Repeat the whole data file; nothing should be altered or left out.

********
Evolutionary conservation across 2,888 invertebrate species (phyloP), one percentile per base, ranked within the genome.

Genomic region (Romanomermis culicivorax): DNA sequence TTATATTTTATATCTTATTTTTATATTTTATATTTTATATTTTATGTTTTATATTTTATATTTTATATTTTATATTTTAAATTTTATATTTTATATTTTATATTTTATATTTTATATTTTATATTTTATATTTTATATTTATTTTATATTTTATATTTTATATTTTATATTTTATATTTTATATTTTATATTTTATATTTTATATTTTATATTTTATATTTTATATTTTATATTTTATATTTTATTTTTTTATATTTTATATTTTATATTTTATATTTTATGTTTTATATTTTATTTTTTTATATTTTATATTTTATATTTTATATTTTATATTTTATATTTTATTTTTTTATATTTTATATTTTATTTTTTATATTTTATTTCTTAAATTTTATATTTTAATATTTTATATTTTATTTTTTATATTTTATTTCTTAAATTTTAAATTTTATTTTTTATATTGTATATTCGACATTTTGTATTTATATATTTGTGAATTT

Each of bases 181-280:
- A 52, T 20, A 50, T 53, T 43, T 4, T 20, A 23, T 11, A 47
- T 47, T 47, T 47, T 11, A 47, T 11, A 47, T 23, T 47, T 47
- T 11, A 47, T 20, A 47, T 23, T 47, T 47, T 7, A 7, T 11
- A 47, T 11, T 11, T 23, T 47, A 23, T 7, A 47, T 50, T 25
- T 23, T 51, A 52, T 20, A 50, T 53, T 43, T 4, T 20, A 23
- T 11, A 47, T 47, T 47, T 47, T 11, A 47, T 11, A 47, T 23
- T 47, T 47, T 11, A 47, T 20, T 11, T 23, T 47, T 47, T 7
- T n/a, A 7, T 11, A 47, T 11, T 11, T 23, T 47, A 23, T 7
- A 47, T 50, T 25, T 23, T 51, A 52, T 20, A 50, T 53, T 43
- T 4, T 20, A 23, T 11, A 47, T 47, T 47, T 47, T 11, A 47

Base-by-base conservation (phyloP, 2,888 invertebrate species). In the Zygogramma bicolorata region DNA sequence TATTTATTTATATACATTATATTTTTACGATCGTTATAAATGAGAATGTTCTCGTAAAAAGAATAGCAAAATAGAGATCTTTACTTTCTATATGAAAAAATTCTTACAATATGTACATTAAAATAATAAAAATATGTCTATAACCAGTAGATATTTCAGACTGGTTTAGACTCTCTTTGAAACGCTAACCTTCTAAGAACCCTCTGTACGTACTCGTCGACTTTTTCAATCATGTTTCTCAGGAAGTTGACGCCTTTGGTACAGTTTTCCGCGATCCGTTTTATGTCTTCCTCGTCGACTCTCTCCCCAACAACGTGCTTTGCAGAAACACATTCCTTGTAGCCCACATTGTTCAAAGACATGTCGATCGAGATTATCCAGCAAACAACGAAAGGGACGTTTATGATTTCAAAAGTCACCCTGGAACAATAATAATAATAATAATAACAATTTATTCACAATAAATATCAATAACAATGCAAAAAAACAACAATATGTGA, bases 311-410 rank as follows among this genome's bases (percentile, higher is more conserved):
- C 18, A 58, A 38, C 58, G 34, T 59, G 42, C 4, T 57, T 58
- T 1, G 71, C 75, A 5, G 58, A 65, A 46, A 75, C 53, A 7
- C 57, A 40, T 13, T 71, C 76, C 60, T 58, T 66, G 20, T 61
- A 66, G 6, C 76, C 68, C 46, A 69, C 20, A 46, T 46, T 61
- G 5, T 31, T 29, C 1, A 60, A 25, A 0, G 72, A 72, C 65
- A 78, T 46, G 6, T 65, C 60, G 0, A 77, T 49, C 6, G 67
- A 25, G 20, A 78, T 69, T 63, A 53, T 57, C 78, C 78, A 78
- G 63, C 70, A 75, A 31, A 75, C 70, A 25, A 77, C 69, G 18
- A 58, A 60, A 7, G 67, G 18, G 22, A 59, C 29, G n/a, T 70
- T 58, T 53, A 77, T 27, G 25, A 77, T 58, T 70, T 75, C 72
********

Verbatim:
Evolutionary conservation across 2,888 invertebrate species (phyloP), one percentile per base, ranked within the genome.

Genomic region (Romanomermis culicivorax): DNA sequence TTATATTTTATATCTTATTTTTATATTTTATATTTTATATTTTATGTTTTATATTTTATATTTTATATTTTATATTTTAAATTTTATATTTTATATTTTATATTTTATATTTTATATTTTATATTTTATATTTTATATTTATTTTATATTTTATATTTTATATTTTATATTTTATATTTTATATTTTATATTTTATATTTTATATTTTATATTTTATATTTTATATTTTATATTTTATATTTTATTTTTTTATATTTTATATTTTATATTTTATATTTTATGTTTTATATTTTATTTTTTTATATTTTATATTTTATATTTTATATTTTATATTTTATATTTTATTTTTTTATATTTTATATTTTATTTTTTATATTTTATTTCTTAAATTTTATATTTTAATATTTTATATTTTATTTTTTATATTTTATTTCTTAAATTTTAAATTTTATTTTTTATATTGTATATTCGACATTTTGTATTTATATATTTGTGAATTT

Each of bases 181-280:
- A 52, T 20, A 50, T 53, T 43, T 4, T 20, A 23, T 11, A 47
- T 47, T 47, T 47, T 11, A 47, T 11, A 47, T 23, T 47, T 47
- T 11, A 47, T 20, A 47, T 23, T 47, T 47, T 7, A 7, T 11
- A 47, T 11, T 11, T 23, T 47, A 23, T 7, A 47, T 50, T 25
- T 23, T 51, A 52, T 20, A 50, T 53, T 43, T 4, T 20, A 23
- T 11, A 47, T 47, T 47, T 47, T 11, A 47, T 11, A 47, T 23
- T 47, T 47, T 11, A 47, T 20, T 11, T 23, T 47, T 47, T 7
- T n/a, A 7, T 11, A 47, T 11, T 11, T 23, T 47, A 23, T 7
- A 47, T 50, T 25, T 23, T 51, A 52, T 20, A 50, T 53, T 43
- T 4, T 20, A 23, T 11, A 47, T 47, T 47, T 47, T 11, A 47

Base-by-base conservation (phyloP, 2,888 invertebrate species). In the Zygogramma bicolorata region DNA sequence TATTTATTTATATACATTATATTTTTACGATCGTTATAAATGAGAATGTTCTCGTAAAAAGAATAGCAAAATAGAGATCTTTACTTTCTATATGAAAAAATTCTTACAATATGTACATTAAAATAATAAAAATATGTCTATAACCAGTAGATATTTCAGACTGGTTTAGACTCTCTTTGAAACGCTAACCTTCTAAGAACCCTCTGTACGTACTCGTCGACTTTTTCAATCATGTTTCTCAGGAAGTTGACGCCTTTGGTACAGTTTTCCGCGATCCGTTTTATGTCTTCCTCGTCGACTCTCTCCCCAACAACGTGCTTTGCAGAAACACATTCCTTGTAGCCCACATTGTTCAAAGACATGTCGATCGAGATTATCCAGCAAACAACGAAAGGGACGTTTATGATTTCAAAAGTCACCCTGGAACAATAATAATAATAATAATAACAATTTATTCACAATAAATATCAATAACAATGCAAAAAAACAACAATATGTGA, bases 311-410 rank as follows among this genome's bases (percentile, higher is more conserved):
- C 18, A 58, A 38, C 58, G 34, T 59, G 42, C 4, T 57, T 58
- T 1, G 71, C 75, A 5, G 58, A 65, A 46, A 75, C 53, A 7
- C 57, A 40, T 13, T 71, C 76, C 60, T 58, T 66, G 20, T 61
- A 66, G 6, C 76, C 68, C 46, A 69, C 20, A 46, T 46, T 61
- G 5, T 31, T 29, C 1, A 60, A 25, A 0, G 72, A 72, C 65
- A 78, T 46, G 6, T 65, C 60, G 0, A 77, T 49, C 6, G 67
- A 25, G 20, A 78, T 69, T 63, A 53, T 57, C 78, C 78, A 78
- G 63, C 70, A 75, A 31, A 75, C 70, A 25, A 77, C 69, G 18
- A 58, A 60, A 7, G 67, G 18, G 22, A 59, C 29, G n/a, T 70
- T 58, T 53, A 77, T 27, G 25, A 77, T 58, T 70, T 75, C 72